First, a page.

An ambitious water security initiative in the Western Himalayas is working to recharge and rejuvenate groundwater sources in danger of drying up
Before any auspicious occasion, Anuj Rana and his family pay obeisance to their local bawdi (stepwell). “We hill folk consider water to be our god,” says the 45-year-old Mr Rana, who lives in Ghoda village in the Kangra district of Himachal Pradesh. “That’s why we seek the blessings of our bawdi during weddings and other special events.”
For as long as Mr Rana can remember, the stepwell has been his family’s only source of water. Till recently it was an everyday ritual for him, his brother and sister-in-law — the able-bodied members of this joint family of six — to draw water from the stepwell several times a day. The bawdi is only 200 metres from their home but in the hills it takes twice as much effort to carry utensils filled with water than it does in the plains.
The Ranas now get water piped into their homes through the Indian government’s Jal Jeevan Mission (JJM). There are days, though, when the pipes break or freeze over and the family finds itself back at the bawdi. “Finding appropriate water sources is especially important for us in the Himalayan region because they are so few here,” adds Mr Rana.
That’s the irony. “Even though there is still enough glacier melts in the Himalayan region to fuel river systems, people here face an acute shortage because excess water runs off into the plains,” says Divyang Waghela, who heads the Tata water mission of the Tata Trusts. “The hills don't have their own water though they provide water to the world.”
In the plains it is also possible to build large dams and reservoirs to store water. This is difficult to do in mountainous country, which leads to local communities having to depend on decades-old springs for their everyday water needs.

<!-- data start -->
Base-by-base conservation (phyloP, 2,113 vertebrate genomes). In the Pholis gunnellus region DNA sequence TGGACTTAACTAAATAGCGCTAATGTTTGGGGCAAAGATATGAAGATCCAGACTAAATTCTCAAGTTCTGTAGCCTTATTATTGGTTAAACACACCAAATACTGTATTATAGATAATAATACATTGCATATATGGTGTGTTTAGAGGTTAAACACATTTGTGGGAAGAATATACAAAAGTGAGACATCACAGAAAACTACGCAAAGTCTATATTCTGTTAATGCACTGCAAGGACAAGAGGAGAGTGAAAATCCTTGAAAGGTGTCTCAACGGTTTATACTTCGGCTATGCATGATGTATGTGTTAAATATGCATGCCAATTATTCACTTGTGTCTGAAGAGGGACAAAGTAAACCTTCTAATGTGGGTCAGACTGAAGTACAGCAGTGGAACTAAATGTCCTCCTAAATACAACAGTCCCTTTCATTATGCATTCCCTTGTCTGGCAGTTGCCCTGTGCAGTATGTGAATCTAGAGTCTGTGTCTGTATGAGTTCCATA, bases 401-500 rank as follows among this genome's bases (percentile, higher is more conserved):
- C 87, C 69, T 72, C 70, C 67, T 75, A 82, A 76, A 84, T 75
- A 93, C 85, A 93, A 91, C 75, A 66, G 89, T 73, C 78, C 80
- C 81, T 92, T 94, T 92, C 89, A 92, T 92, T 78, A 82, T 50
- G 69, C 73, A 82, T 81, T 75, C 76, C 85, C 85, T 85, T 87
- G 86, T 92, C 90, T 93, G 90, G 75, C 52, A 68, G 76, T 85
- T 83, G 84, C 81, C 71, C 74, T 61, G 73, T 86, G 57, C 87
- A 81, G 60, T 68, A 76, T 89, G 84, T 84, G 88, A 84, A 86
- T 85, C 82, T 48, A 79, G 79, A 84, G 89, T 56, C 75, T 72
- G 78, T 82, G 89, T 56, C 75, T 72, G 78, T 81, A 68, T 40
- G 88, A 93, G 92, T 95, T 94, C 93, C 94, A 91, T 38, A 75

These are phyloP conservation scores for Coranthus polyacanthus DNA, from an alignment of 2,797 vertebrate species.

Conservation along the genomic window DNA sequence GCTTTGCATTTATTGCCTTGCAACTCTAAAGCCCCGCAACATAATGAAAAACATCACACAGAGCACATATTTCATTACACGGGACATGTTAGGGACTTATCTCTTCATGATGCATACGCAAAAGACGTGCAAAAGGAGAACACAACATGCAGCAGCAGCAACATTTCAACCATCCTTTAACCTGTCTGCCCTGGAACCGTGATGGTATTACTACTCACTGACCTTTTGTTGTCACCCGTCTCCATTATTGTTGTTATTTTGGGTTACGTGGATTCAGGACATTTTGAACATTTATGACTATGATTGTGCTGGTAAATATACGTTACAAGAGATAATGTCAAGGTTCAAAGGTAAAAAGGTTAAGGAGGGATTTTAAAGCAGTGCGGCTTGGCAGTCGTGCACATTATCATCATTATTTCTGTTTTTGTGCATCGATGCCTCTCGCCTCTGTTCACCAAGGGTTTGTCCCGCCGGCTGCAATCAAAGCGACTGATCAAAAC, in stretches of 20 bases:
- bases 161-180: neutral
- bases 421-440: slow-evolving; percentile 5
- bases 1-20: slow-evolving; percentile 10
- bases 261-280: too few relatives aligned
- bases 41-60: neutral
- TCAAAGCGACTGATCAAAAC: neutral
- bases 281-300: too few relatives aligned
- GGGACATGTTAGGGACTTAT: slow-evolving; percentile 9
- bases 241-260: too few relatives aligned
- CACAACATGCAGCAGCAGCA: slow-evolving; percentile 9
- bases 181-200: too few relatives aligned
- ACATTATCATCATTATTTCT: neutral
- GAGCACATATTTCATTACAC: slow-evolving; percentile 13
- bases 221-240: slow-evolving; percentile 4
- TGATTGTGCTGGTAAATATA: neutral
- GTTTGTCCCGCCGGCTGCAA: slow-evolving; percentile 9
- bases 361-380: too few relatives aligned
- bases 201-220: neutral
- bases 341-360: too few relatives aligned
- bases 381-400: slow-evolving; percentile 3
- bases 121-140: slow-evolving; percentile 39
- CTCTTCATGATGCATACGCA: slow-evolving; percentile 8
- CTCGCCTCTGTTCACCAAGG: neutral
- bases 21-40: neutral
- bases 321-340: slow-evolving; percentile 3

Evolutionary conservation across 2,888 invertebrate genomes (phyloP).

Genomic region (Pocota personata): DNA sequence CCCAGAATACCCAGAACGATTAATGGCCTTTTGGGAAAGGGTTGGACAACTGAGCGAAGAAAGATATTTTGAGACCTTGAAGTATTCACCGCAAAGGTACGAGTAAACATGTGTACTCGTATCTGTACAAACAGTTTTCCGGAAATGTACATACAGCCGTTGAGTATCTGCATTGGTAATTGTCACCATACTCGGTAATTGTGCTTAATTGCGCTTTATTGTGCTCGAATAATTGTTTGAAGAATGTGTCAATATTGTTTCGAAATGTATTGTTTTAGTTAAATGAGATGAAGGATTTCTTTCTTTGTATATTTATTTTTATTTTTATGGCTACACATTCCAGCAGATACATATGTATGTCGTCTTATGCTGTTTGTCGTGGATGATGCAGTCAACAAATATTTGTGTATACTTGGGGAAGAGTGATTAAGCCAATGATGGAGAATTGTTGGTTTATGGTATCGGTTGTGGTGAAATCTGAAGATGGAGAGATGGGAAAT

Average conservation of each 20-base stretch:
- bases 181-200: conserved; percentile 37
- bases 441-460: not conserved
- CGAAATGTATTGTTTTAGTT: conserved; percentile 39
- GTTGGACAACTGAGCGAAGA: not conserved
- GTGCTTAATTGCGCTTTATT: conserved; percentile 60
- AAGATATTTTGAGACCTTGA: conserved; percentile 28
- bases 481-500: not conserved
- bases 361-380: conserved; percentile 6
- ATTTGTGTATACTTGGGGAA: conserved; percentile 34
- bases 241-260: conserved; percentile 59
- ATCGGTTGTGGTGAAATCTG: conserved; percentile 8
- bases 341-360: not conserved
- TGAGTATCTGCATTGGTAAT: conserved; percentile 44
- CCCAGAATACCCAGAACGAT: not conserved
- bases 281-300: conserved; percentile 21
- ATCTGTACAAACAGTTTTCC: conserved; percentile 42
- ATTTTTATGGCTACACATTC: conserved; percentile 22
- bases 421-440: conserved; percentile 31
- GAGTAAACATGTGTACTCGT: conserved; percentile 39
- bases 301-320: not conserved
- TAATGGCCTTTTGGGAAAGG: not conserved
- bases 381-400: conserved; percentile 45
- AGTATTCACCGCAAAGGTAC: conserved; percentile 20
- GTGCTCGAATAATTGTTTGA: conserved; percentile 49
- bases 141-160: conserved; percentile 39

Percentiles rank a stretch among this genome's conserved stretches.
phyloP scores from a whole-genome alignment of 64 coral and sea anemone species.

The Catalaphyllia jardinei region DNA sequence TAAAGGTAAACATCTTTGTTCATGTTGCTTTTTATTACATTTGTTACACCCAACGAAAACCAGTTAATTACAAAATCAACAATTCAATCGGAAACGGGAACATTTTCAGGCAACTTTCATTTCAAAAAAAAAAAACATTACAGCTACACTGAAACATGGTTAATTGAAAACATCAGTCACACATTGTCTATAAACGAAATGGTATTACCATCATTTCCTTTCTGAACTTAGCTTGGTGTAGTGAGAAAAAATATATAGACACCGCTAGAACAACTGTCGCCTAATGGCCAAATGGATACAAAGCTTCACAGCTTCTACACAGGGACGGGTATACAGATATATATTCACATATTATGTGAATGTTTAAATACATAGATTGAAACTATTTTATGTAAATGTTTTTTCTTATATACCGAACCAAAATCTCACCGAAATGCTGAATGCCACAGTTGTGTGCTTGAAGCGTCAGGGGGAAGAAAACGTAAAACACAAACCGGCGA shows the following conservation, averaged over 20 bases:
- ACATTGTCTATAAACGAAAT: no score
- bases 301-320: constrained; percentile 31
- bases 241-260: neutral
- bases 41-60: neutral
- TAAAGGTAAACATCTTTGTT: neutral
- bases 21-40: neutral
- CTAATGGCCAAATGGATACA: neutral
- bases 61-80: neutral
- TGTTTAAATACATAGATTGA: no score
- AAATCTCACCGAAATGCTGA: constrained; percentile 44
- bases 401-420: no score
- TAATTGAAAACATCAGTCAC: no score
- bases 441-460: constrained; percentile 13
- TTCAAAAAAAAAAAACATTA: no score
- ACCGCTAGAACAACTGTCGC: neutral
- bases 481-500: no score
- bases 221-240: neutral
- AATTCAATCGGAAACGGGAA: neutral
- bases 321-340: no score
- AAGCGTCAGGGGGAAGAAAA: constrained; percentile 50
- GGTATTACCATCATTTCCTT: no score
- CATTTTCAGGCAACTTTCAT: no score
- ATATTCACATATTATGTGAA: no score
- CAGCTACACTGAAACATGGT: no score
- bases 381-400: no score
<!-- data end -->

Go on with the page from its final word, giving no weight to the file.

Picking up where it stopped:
A 2017 report published by NITI Aayog, the central government think tank, estimated that the Indian Himalayan Region (IHR) once had 15 million springs. In the last decade, 50% of these have disappeared because of changes in land-use pattern, the climate crisis and population increase.
In 2018 the Tata Trusts and their associate organisation, Himmotthan Society, launched an ‘integrated springshed management’ in IHR to revive or recharge more than 600 springs, including many that had dried out. In January 2023 the Eicher Group Foundation, the CSR and sustainability arm of Royal Enfield, joined the effort as a resource partner.
The intent was to address the issue of water availability in the wider region through ‘one water’ principles. IHR covers 11 states, from Jammu and Kashmir all the way to the Northeast, and Eicher has partnered the Trusts in Uttarakhand (Almora and Tehri districts), Himachal Pradesh (Kangra and Sirmaur districts) and Leh in Ladakh.
The first order of the programme was to foster water security by fortifying traditional sources. The programme combined scientific and technical knowledge provided by the Trusts and Himmotthan with community knowhow to solve the water shortage problems. Alongside, it created awareness about conservation while pinpointing how water was being used — for drinking, irrigation, livelihoods or other purposes — so as to build sustainable solutions.
The Tata Trusts-Eicher Foundation initiative is currently being implemented in 210 villages across Uttarakhand, Himachal Pradesh and Ladakh. Covering a cumulative catchment area of roughly 600 hectares, it aims to benefit more than 15,000 households (about 75,000 people).
“Our priority was to implement the programme in villages already brought under the JJM,” says Vinod Kothari, a manager with the Tata Trusts. “We plan to cover at least 300 villages eventually.” JJM mandates that each person residing in the Himalayan region should be able to access up to 55LCPD (litres per capita per day), up from the previously designated 40LCPD. That’s another target that needs to be met.
Work begins with the hydro-geological mapping of an area that has been identified as a ‘recharge zone’ for a spring or outlet. “We plan exactly what kind of solution is required in a particular place depending on its topography and other factors,” says Nikhilesh Pant, a geologist with the Himmotthan team. “These include the gradient, type of rocks and their placement, forest cover, the amount of rainfall received and its subsequent run-off area, the nature of nearby farm-use land, soil conditions and whether it is prone to erosion, and such.”